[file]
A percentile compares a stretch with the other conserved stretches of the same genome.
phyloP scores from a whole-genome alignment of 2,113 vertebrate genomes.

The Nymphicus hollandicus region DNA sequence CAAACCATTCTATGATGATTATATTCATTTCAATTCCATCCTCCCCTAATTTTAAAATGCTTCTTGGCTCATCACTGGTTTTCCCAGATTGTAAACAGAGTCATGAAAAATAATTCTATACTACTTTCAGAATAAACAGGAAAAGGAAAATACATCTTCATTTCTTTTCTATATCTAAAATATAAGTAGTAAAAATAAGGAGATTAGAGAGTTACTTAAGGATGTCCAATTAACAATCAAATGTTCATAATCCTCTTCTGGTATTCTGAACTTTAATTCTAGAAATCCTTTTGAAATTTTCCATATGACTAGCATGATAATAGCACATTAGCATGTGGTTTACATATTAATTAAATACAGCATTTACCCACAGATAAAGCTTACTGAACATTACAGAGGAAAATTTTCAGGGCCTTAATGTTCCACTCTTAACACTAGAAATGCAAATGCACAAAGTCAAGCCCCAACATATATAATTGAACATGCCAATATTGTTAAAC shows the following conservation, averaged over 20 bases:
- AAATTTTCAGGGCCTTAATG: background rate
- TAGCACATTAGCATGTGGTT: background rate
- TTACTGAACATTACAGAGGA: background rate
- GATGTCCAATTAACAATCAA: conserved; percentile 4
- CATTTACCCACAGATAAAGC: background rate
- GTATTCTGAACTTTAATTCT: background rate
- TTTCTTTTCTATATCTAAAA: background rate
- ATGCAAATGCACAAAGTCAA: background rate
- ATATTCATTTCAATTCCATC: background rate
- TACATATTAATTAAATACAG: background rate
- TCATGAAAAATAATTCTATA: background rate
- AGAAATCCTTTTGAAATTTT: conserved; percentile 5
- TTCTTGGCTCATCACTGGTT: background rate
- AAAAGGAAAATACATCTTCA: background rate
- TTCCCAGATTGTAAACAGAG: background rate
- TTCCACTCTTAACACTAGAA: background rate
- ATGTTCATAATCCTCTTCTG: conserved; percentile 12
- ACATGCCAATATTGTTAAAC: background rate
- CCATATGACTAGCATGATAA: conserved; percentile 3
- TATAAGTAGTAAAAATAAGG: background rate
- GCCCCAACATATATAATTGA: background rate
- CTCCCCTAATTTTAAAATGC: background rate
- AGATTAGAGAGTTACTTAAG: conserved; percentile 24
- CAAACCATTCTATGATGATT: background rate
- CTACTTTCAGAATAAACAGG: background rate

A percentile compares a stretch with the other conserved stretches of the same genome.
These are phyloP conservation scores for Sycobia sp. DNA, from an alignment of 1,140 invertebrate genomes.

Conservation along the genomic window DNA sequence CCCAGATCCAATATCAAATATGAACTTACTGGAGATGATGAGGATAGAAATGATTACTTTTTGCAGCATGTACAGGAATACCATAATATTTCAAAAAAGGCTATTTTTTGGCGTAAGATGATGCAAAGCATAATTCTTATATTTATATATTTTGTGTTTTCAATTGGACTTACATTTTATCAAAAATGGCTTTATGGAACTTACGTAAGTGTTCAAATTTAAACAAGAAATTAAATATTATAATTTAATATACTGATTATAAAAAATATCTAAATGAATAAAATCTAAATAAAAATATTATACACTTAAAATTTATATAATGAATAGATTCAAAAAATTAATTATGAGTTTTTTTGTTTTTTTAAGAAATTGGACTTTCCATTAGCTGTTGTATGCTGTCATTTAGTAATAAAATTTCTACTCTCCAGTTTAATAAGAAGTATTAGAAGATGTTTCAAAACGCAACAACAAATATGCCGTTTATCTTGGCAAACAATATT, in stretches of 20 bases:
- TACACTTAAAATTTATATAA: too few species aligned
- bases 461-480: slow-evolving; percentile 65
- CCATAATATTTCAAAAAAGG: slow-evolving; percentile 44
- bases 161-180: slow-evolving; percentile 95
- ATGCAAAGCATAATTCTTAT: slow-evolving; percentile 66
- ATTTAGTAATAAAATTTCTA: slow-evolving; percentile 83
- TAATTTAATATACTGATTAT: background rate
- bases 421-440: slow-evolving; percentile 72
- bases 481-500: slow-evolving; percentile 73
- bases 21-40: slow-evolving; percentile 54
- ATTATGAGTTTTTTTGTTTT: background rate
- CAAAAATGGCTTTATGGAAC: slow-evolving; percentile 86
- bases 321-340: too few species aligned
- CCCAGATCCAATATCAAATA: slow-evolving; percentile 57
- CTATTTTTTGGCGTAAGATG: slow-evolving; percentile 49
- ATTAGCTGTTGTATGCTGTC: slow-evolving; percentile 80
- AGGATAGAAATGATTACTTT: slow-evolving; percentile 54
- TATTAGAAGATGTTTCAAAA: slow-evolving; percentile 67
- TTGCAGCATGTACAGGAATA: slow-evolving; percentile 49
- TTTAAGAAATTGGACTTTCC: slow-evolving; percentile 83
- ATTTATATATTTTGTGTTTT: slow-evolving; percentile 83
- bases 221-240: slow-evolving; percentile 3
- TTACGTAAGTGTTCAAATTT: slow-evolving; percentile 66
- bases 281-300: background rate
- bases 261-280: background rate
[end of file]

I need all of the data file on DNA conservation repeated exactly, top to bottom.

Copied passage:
A percentile compares a stretch with the other conserved stretches of the same genome.
phyloP scores from a whole-genome alignment of 2,113 vertebrate genomes.

The Nymphicus hollandicus region DNA sequence CAAACCATTCTATGATGATTATATTCATTTCAATTCCATCCTCCCCTAATTTTAAAATGCTTCTTGGCTCATCACTGGTTTTCCCAGATTGTAAACAGAGTCATGAAAAATAATTCTATACTACTTTCAGAATAAACAGGAAAAGGAAAATACATCTTCATTTCTTTTCTATATCTAAAATATAAGTAGTAAAAATAAGGAGATTAGAGAGTTACTTAAGGATGTCCAATTAACAATCAAATGTTCATAATCCTCTTCTGGTATTCTGAACTTTAATTCTAGAAATCCTTTTGAAATTTTCCATATGACTAGCATGATAATAGCACATTAGCATGTGGTTTACATATTAATTAAATACAGCATTTACCCACAGATAAAGCTTACTGAACATTACAGAGGAAAATTTTCAGGGCCTTAATGTTCCACTCTTAACACTAGAAATGCAAATGCACAAAGTCAAGCCCCAACATATATAATTGAACATGCCAATATTGTTAAAC shows the following conservation, averaged over 20 bases:
- AAATTTTCAGGGCCTTAATG: background rate
- TAGCACATTAGCATGTGGTT: background rate
- TTACTGAACATTACAGAGGA: background rate
- GATGTCCAATTAACAATCAA: conserved; percentile 4
- CATTTACCCACAGATAAAGC: background rate
- GTATTCTGAACTTTAATTCT: background rate
- TTTCTTTTCTATATCTAAAA: background rate
- ATGCAAATGCACAAAGTCAA: background rate
- ATATTCATTTCAATTCCATC: background rate
- TACATATTAATTAAATACAG: background rate
- TCATGAAAAATAATTCTATA: background rate
- AGAAATCCTTTTGAAATTTT: conserved; percentile 5
- TTCTTGGCTCATCACTGGTT: background rate
- AAAAGGAAAATACATCTTCA: background rate
- TTCCCAGATTGTAAACAGAG: background rate
- TTCCACTCTTAACACTAGAA: background rate
- ATGTTCATAATCCTCTTCTG: conserved; percentile 12
- ACATGCCAATATTGTTAAAC: background rate
- CCATATGACTAGCATGATAA: conserved; percentile 3
- TATAAGTAGTAAAAATAAGG: background rate
- GCCCCAACATATATAATTGA: background rate
- CTCCCCTAATTTTAAAATGC: background rate
- AGATTAGAGAGTTACTTAAG: conserved; percentile 24
- CAAACCATTCTATGATGATT: background rate
- CTACTTTCAGAATAAACAGG: background rate

A percentile compares a stretch with the other conserved stretches of the same genome.
These are phyloP conservation scores for Sycobia sp. DNA, from an alignment of 1,140 invertebrate genomes.

Conservation along the genomic window DNA sequence CCCAGATCCAATATCAAATATGAACTTACTGGAGATGATGAGGATAGAAATGATTACTTTTTGCAGCATGTACAGGAATACCATAATATTTCAAAAAAGGCTATTTTTTGGCGTAAGATGATGCAAAGCATAATTCTTATATTTATATATTTTGTGTTTTCAATTGGACTTACATTTTATCAAAAATGGCTTTATGGAACTTACGTAAGTGTTCAAATTTAAACAAGAAATTAAATATTATAATTTAATATACTGATTATAAAAAATATCTAAATGAATAAAATCTAAATAAAAATATTATACACTTAAAATTTATATAATGAATAGATTCAAAAAATTAATTATGAGTTTTTTTGTTTTTTTAAGAAATTGGACTTTCCATTAGCTGTTGTATGCTGTCATTTAGTAATAAAATTTCTACTCTCCAGTTTAATAAGAAGTATTAGAAGATGTTTCAAAACGCAACAACAAATATGCCGTTTATCTTGGCAAACAATATT, in stretches of 20 bases:
- TACACTTAAAATTTATATAA: too few species aligned
- bases 461-480: slow-evolving; percentile 65
- CCATAATATTTCAAAAAAGG: slow-evolving; percentile 44
- bases 161-180: slow-evolving; percentile 95
- ATGCAAAGCATAATTCTTAT: slow-evolving; percentile 66
- ATTTAGTAATAAAATTTCTA: slow-evolving; percentile 83
- TAATTTAATATACTGATTAT: background rate
- bases 421-440: slow-evolving; percentile 72
- bases 481-500: slow-evolving; percentile 73
- bases 21-40: slow-evolving; percentile 54
- ATTATGAGTTTTTTTGTTTT: background rate
- CAAAAATGGCTTTATGGAAC: slow-evolving; percentile 86
- bases 321-340: too few species aligned
- CCCAGATCCAATATCAAATA: slow-evolving; percentile 57
- CTATTTTTTGGCGTAAGATG: slow-evolving; percentile 49
- ATTAGCTGTTGTATGCTGTC: slow-evolving; percentile 80
- AGGATAGAAATGATTACTTT: slow-evolving; percentile 54
- TATTAGAAGATGTTTCAAAA: slow-evolving; percentile 67
- TTGCAGCATGTACAGGAATA: slow-evolving; percentile 49
- TTTAAGAAATTGGACTTTCC: slow-evolving; percentile 83
- ATTTATATATTTTGTGTTTT: slow-evolving; percentile 83
- bases 221-240: slow-evolving; percentile 3
- TTACGTAAGTGTTCAAATTT: slow-evolving; percentile 66
- bases 281-300: background rate
- bases 261-280: background rate